March 15


Roots, Soil, and Mulch: DIY Root Inspection For Struggling Trees

By Gabe S.

March 15, 2024

There are many potential reasons a tree may struggle, and some reasons are more obvious than others. One of the less obvious potential causes is the way and location in which the tree has been planted. Soil, specifics of tree placement, and root tending at the time of planting all have huge impacts on tree health. The evidence may be invisible, buried underneath the earth. Concerned about your own trees? Read on for some helpful Do-It-Yourself information for assessing the planting area of your own trees, as well an advisement of when assistance with professional equipment may be needed.

The Importance Of Soil

Many tree health issues in Colorado urban forests begin with poor root zone conditions including high soil compaction, low nutrient availability, and improper planting depth. Canopy dieback can often be associated with these soil conditions – not necessarily foliar disease or pest issues. Getting close to the tree and handling the dirt near the base can help homeowners assess their soil issues.

Start by checking soil compaction and organic matter composition visually. Handle the soil and break it apart to closely inspect its composition. Darker brown or black soil that crumbles easily has more organic matter than dense red clay soil. Clay soil is typically highly compacted and low in nutrients, meaning our trees need extra help to maintain optimal health. If you find mostly clay soil at the base of your tree, we may recommend a root zone excavation service that removes the top layer of compacted soil and replaces it with compost, soil amendments (fertilizer and mycorrhiza), and fresh mulch within 2 feet of the trunk.

Why Would I Need A Root Excavation?

Typical reasons for performing a root excavation include poor overall soil, planting a tree too deep, or mulching a tree too high after planting. Many housing developments in Colorado had the topsoil stripped before construction, and most landscape trees are planted directly into the poor quality rock and clay soil left after construction. Amending these soils with fertilizer and microorganisms will make the root zone a healthier place for your tree and provide much better growing conditions than compacted clay soil.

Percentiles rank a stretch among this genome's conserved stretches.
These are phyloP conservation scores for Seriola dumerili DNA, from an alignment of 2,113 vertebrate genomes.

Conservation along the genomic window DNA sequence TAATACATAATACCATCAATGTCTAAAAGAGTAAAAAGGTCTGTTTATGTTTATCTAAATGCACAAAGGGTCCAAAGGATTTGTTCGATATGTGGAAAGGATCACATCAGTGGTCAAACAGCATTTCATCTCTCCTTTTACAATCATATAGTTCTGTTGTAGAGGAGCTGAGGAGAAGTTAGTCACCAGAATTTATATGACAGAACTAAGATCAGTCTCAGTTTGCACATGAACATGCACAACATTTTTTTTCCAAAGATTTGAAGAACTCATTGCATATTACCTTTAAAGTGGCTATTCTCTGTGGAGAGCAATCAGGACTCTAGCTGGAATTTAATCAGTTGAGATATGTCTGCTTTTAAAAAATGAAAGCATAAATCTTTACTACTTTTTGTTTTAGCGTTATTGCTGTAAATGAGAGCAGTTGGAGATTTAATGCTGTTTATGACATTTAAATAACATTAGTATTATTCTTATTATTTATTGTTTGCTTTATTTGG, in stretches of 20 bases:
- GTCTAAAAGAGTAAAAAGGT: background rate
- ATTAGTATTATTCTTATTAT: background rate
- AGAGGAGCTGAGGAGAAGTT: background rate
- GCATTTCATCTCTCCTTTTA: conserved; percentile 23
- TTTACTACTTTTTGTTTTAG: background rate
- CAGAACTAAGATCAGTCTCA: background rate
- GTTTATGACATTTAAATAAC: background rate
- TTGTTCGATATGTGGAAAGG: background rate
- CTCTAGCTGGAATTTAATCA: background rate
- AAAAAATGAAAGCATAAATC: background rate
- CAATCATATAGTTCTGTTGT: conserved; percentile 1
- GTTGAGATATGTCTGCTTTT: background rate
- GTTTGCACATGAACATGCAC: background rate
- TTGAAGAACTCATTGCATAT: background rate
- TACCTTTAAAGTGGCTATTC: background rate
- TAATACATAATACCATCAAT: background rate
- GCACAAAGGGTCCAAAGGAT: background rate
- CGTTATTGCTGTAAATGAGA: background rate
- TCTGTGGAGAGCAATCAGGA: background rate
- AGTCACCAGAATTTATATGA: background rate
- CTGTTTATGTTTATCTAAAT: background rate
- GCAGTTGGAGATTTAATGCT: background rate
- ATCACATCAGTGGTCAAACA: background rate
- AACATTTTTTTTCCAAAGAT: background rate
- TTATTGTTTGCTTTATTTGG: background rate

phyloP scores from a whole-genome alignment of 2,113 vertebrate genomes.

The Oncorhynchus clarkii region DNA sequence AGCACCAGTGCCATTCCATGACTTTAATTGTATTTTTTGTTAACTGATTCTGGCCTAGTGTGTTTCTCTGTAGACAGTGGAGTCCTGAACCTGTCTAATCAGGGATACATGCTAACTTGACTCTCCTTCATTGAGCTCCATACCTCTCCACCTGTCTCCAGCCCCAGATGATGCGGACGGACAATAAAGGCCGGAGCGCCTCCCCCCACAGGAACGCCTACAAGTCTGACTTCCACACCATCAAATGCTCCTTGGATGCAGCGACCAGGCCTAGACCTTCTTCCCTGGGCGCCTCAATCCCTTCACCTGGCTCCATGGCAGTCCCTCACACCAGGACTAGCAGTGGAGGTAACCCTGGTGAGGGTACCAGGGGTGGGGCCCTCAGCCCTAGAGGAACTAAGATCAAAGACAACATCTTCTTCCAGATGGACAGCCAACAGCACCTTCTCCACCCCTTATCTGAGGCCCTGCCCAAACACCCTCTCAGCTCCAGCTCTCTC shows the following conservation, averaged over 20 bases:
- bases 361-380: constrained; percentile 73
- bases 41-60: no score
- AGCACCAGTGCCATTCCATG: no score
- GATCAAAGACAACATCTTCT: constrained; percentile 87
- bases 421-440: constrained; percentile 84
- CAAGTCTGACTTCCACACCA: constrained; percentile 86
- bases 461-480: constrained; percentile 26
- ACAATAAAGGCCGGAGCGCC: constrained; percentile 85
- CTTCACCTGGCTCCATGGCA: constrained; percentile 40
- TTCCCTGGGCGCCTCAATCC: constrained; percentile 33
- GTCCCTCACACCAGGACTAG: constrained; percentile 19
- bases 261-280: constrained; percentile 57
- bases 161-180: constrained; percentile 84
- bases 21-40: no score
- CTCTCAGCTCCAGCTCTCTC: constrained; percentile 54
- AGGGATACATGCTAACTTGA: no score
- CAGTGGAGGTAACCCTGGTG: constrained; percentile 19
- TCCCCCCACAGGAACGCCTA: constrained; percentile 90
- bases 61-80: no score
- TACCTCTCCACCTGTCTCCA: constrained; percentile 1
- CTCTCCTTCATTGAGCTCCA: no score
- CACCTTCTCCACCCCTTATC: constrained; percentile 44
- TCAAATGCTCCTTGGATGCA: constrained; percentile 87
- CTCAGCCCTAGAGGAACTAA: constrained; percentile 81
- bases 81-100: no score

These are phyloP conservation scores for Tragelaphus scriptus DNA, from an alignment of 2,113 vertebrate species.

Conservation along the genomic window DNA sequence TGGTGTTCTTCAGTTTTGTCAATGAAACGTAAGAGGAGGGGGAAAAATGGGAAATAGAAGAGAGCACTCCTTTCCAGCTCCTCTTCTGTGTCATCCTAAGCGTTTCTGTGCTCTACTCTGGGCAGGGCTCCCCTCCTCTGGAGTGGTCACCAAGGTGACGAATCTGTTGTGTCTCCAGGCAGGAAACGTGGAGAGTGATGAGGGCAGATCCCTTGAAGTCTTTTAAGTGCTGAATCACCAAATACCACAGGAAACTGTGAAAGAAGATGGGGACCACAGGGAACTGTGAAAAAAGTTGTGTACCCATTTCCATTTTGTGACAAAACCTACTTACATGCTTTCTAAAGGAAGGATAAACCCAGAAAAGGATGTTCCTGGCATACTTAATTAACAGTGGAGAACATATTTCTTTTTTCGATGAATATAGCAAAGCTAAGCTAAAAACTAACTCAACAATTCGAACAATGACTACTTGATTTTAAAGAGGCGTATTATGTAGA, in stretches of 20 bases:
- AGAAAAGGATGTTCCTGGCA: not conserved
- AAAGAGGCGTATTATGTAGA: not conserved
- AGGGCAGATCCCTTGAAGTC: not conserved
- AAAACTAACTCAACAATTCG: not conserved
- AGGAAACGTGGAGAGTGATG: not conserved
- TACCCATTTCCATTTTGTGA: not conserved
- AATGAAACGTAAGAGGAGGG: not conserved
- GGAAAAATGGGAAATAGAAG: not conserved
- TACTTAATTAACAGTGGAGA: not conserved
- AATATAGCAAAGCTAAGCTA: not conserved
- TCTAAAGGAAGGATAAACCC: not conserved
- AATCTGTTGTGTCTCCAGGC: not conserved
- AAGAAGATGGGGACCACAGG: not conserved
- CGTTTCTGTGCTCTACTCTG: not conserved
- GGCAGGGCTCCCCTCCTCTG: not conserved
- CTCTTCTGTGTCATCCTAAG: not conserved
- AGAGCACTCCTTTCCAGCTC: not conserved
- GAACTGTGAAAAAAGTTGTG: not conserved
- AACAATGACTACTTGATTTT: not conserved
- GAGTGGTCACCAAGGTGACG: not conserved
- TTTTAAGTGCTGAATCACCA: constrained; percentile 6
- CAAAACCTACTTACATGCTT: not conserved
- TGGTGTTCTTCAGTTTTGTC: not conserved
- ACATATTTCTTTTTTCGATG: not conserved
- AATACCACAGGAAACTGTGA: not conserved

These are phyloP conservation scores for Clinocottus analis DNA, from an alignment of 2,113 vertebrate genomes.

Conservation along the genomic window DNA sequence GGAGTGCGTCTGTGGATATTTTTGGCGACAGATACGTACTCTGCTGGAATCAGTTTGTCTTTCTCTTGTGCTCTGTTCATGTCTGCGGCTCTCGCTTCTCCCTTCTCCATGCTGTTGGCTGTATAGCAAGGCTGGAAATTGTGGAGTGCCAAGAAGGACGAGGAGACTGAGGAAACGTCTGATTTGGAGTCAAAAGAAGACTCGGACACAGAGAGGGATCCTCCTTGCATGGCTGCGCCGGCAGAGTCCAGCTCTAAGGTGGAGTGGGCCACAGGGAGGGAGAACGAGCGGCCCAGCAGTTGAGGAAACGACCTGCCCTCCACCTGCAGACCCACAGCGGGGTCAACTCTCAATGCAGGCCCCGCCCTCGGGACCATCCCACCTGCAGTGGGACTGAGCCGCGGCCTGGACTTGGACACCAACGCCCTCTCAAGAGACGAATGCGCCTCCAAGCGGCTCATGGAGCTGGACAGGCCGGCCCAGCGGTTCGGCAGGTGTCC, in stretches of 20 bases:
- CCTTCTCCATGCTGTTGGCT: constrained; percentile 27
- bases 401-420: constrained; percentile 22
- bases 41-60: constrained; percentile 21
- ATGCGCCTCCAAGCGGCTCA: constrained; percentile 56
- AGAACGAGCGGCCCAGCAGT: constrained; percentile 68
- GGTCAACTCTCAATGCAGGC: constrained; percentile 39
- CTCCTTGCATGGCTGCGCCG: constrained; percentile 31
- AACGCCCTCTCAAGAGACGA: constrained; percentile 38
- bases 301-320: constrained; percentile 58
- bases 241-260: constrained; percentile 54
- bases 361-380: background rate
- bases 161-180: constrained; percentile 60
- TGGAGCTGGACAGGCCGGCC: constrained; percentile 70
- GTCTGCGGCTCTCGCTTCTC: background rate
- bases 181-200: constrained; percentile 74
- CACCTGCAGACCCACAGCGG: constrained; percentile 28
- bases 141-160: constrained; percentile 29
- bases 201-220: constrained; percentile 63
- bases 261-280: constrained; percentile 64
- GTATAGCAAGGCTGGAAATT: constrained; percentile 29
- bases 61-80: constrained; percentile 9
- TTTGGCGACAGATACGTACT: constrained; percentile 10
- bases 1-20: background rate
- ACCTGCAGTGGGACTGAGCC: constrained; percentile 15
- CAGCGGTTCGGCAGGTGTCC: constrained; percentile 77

We routinely remove up to 1 ft depth of clay soil from mature tree root zones and replace it with compost and mulch. Many trees exhibit a flush of new growth after the process, as they are instantly able to move more water and nutrients through the root system to the upper canopy.

Proper Planting For Flourishing Trees

Proper planting depth is critical to new tree planting, as the root ball needs access to oxygen from the atmosphere to properly grow and support the canopy above. If a tree is planted too deeply in clay soil, the roots will likely suffocate or new adventitious roots will grow out higher on the trunk and girdle the main stem, with either situation leading to a dead tree. If your tree looks  like a telephone pole with a straight round trunk going into the soil, it’s likely the root flare is buried beneath dirt or mulch and needs to be excavated.

Check Your Mulch

“Volcano mulching,” or mounding mulch against the base of the trunk, is also detrimental to tree health and may invite decay into the trunk. At least two inches of space should be left between the trunk and mulch pile to avoid decay, and the depth of mulch should be 2-3 inches once settled. Rock mulch should always be avoided over a tree’s root zone, as the sun will heat up the rocks faster than wood mulch and can dry out or burn the fine root hairs near the surface, Turf grass should also be kept far from the trunk of the tree, as it will absorb water and nutrients before the tree will, and can also allow moisture to sit against the trunk and lead to decay.

Additional Resources

Unsure of what you’re looking at? Our ISA Certified Arborists can provide a proper assessment and recommend the necessary steps to keep your trees healthy. Call 303-466-3175 or contact us via “Request A Quote” to schedule a visit.

Looking for more information? Use CSU and other online resources to learn more:

CSU Yard and Garden resources:

CSU Tree planting guide PDF:

Urban Tree foundation planting guide:

Tree watering guidelines:

Trees are Good “Tree Owner’s Manual” PDF:

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